SHAM-BLE OVER TO FTC PHONE LINE

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Adages kvetched and the feds listened! Recently, we noted how the Federal Trade Commission had sent Ad Age an empty mailing tube. Within a few days, a fat packet arrived from the FTC, stuffed with materials promoting its new Consumer Help Line, 1-877-FTC-HELP. The posters and pamphlets were created by Landam Design Works, Rockville, Md. With complaints to the FTC about shams and shady practices, including advertising, on the increase (more than 60,000 were logged last year even without the help line), the agency decided to set up its first toll-free number for consumers, says FTC consumer education specialist Randy Satterfield. The FTC doesn't handle enforcement but makes the complaints available to police agencies. "A lot of it has to do with advertising and misleading claims, whether they're offline in TV and print, but we're seeing more online," Satterfield says. One area generating rising complaints is health-oriented Web sites. The FTC keeps a monthly top 10 list of consumer complaints: For September, coming in at #7 is mail-order catalog sales, followed at #8 by Internet access services.

A 'Sixth Sense' for marketing

Some Walt Disney Pictures executives had the wrong sense about "The Sixth Sense." The film, which turned out to be a gigantic summer hit, sparked a testy battle among Disney execs when it came to marketing the movie. According to executives, the memorable line "I see dead people," featured in the TV spot Disney created and in the theater trailer, almost didn't make it to air. Many Disney executives didn't want to reveal this element of the movie, figuring it gave away too much of the story. But Chris Pula, the recently departed president of marketing of Buena Vista Motion Pictures, was adamant this would sell the thriller. Pula's argument, executives say, was that the powerful, intriguing line -- uttered by the troubled child played by Haley Joel Osment -- would be a strong hook to drive people into the theaters, and the story had many other surprises. Pula couldn't be reached for comment.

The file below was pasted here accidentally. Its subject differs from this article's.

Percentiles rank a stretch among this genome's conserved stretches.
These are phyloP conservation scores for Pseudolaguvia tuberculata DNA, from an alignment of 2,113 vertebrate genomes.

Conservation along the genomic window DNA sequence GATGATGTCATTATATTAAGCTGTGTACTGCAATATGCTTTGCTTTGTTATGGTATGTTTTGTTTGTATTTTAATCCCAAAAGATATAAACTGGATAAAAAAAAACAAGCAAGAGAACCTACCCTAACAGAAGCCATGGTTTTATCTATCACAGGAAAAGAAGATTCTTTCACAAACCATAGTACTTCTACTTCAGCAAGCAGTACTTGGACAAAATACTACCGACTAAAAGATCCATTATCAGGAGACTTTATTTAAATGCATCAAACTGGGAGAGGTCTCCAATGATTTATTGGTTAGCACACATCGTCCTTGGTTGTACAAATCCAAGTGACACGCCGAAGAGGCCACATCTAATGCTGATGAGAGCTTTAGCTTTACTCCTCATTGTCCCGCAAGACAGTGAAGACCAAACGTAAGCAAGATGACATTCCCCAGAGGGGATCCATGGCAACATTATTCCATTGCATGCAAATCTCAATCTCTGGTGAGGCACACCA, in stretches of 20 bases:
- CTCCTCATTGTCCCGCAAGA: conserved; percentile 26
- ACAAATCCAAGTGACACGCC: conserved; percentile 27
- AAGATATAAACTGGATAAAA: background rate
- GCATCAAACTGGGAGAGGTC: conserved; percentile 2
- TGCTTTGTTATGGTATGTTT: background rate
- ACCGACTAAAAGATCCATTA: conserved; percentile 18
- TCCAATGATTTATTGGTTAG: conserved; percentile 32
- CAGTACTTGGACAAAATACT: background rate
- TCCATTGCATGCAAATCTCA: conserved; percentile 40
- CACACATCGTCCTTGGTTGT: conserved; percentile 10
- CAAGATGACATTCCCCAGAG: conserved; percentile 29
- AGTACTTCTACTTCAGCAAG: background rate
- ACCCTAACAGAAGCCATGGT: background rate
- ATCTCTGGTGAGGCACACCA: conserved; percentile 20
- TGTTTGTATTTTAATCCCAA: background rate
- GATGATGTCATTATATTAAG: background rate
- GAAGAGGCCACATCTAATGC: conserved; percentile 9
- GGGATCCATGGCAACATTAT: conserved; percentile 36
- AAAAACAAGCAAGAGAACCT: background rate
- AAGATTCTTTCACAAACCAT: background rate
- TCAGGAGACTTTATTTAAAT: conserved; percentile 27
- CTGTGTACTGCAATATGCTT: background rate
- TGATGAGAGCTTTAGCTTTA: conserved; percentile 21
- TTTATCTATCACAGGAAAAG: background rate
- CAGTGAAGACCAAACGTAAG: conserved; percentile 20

Image draggin'? Get a dragon!

Suffering from economic upheaval? Implicated in bloody clashes? Busy quashing riots in the streets? Got an image problem? Get a mascot! Indonesia plans to launch Dodo Komodo, a Komodo dragon, as the country's first official mascot for the millennium. PT Ole Ole Asli (translated as "Original Souvenirs") Indonesia will market the mascot, and exec dir. Pamela Lau says the Komodo dragon, to be sold as a stuffed toy, was chosen because it's found exclusively in Indonesia. It also coincides with 2000 being the year of the dragon.

2000 reasons to harpoon hype

For those whose eyes are glazing over with marketers' Y2Kapers (except, of course, those discussed in Adages), there's a Web site just for you (as there is a Web site just for everyone else). The weekly Webzine MillenniumHell.com takes a satiric jab at the 2000 hype. But creator Mark Mitten, a brand strategy consultant and former exec at JWT, Chicago, wants his Web site to survive past Y2K to become a venue to take an ironic look at "the idiocy of everyday life." For the pre-2000 present, however, among its offerings is the following factoid: More than 1,300 applications have been filed for millennium-theme trademarks.

Got an Adage? Tell Dan by phone, (312) 280-3109; fax, (312) 649-5331; or e-mail,

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